Food – most of it terrible, incidentally – was provided by commercial organisations who employed low-paid workers on long shifts. The whole event seemed commercial, centrally-organised and strangely antithetical to what much of this movement has always been about. It had, overall, more of the feel of a large trade-fair (or a Labour party conference, as one disgruntled activist put it to me, ironically) than an open and open-minded forum.
Much of this, in turn, stemmed from the way the event was organised. For over a year there has been serious criticism of the event’s organisers for trying to control the process themselves rather than opening it up to all-comers. When you discover that the key organisation involved was the notoriously anti-democratic Socialist Workers Party (SWP), this may not seem surprising. But in combination with Ken Livingstone’s Greater London Authority (GLA), which put an estimated £400,000 towards the event, it was a potent and frustrating combination for many.
Dave Timms, press officer for the World Development Movement, was involved in the long process of organising the London ESF. He explained to me how the SWP in particular had worked from the very start to make the London forum “their event”, run to “their agenda”.
“I’ve been in plenty of meetings where at least a third of those present are SWP members, in various different guises”, he explained. “It’s always the same people, and they consistently packed meetings and voted their own people in as chairs, speakers and organisers. Often we would have meetings in the UK which would be stitched up by the SWP. Then we would take it to a European level and European activists would overturn all the decisions and complain about the lack of democracy in British activism.”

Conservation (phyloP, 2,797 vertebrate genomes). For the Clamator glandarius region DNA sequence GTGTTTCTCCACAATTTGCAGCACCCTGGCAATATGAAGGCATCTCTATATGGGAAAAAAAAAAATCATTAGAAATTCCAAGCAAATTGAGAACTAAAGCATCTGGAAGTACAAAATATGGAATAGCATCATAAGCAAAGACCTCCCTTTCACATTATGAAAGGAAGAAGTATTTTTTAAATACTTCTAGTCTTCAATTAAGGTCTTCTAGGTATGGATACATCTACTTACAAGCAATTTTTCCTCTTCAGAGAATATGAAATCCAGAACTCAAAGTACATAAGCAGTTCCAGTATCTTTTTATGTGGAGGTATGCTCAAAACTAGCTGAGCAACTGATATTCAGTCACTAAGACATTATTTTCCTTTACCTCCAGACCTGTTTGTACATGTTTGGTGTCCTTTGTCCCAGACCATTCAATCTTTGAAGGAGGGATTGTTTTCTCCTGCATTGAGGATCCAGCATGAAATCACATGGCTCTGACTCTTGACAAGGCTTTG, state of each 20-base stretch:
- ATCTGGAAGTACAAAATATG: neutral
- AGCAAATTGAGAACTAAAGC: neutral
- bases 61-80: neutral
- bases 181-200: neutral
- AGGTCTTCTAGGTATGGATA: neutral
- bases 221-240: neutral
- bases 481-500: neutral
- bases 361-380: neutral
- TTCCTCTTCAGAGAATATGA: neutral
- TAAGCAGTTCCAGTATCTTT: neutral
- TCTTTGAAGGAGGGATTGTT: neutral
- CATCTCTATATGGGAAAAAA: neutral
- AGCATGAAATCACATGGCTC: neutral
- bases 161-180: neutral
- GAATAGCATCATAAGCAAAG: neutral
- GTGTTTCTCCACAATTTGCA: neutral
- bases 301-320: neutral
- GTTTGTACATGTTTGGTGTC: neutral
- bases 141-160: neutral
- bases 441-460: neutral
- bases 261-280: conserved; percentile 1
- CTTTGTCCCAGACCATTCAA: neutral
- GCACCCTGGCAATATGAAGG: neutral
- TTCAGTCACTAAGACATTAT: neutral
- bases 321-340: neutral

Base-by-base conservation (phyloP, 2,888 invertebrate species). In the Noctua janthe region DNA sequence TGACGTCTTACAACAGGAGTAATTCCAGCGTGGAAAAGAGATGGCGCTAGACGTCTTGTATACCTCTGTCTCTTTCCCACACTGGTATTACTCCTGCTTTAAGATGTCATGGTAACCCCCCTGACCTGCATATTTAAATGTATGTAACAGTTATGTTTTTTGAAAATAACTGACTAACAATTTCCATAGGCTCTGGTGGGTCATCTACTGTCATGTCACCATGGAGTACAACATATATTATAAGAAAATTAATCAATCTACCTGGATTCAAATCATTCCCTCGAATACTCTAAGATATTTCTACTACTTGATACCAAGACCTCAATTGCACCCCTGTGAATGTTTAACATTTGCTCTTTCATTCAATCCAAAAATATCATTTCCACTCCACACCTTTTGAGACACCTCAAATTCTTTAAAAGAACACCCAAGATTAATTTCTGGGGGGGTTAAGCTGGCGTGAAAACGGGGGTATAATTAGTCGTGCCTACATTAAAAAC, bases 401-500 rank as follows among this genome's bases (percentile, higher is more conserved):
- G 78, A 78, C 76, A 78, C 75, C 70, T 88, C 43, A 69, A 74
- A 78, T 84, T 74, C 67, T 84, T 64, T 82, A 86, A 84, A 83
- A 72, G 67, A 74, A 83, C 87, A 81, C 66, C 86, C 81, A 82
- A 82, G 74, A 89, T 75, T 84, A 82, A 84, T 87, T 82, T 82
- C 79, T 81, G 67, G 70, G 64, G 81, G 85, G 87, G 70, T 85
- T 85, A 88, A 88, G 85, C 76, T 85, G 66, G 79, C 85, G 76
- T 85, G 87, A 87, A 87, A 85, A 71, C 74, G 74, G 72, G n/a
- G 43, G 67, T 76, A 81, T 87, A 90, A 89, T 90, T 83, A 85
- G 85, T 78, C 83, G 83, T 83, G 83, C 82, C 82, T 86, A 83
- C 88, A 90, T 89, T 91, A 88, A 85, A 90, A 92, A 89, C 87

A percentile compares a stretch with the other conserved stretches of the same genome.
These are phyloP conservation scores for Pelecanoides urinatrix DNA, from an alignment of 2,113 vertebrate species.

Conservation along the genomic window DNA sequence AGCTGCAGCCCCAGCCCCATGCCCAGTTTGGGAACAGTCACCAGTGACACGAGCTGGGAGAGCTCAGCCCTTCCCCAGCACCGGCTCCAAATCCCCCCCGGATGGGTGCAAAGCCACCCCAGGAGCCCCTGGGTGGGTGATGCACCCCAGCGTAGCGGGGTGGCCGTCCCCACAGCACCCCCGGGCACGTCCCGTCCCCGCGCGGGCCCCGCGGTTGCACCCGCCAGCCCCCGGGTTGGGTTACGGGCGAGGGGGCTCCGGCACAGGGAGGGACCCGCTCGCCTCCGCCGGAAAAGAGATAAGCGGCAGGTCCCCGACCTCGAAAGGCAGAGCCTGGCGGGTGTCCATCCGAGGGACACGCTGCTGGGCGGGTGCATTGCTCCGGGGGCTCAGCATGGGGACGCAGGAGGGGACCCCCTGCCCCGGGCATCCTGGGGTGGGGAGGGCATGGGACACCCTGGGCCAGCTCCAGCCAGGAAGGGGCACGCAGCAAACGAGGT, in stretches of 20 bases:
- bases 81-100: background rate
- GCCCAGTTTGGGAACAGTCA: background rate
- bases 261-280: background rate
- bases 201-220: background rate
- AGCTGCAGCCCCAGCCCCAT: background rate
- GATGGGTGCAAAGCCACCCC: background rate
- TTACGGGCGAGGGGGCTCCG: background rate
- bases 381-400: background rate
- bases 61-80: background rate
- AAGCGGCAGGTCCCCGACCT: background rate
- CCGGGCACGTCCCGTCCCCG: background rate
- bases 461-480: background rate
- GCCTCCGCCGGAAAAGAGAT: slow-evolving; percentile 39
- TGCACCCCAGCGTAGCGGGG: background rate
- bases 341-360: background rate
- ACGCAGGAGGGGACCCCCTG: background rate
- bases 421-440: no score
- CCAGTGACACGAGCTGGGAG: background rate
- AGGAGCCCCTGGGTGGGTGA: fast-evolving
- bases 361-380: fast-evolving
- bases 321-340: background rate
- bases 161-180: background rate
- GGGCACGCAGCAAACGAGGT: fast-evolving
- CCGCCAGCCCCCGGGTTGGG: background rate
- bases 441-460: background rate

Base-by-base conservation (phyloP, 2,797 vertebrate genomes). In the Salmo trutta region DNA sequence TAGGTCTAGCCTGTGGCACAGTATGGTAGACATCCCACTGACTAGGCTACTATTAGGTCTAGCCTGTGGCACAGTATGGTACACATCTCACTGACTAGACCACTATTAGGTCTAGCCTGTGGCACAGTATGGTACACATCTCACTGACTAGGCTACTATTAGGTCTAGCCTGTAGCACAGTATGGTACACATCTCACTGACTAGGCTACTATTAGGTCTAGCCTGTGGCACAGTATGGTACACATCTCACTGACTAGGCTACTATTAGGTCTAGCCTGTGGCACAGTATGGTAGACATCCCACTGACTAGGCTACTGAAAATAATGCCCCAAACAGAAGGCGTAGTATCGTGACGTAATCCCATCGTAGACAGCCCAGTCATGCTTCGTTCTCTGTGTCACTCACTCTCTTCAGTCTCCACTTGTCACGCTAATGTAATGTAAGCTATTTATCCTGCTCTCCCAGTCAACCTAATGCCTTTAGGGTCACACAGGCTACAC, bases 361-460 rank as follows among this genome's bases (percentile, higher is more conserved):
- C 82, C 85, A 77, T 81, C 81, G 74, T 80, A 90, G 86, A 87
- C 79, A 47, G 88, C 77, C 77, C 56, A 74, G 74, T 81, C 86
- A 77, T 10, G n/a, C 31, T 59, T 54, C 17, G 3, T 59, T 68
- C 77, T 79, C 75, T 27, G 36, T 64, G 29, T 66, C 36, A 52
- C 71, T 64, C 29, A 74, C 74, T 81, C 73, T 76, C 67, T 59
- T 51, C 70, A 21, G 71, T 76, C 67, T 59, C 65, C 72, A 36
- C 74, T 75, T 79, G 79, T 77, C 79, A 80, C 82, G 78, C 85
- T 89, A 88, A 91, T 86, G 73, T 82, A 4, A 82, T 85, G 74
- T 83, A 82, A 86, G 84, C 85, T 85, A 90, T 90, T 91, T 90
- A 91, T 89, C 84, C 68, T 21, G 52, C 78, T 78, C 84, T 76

Timms is not alone. Leading NGOs in Britain and many European activist groups involved in the process of organising the 2004 ESF have made similar complaints. In June, the Italian mobilising committee for the ESF published a statement about how the SWP had behaved at a European meeting: “They … were constantly unwilling to enter into real dialogue, tried to impose their own way and were often arrogant or used blackmail, repeatedly refusing to accept decisions and titles which had already been decided hours before. The result was that many of the other delegations were exasperated and were frequently compelled to raise their voices or in turn threaten to leave.”
There is no doubt that the SWP and the GLA worked hard to ensure that the focus of the event, from the themes chosen for discussion to the people selected to speak and chair meetings, was in their hands as much as possible. The consequence was that many activists refused even to come – holding an “alternative ESF” elsewhere in London – and many who did were disappointed. So much so that 300 people invaded a speaker meeting on the Saturday night at which Ken Livingstone had been due to speak to protest about the “undemocratic” nature of the forum.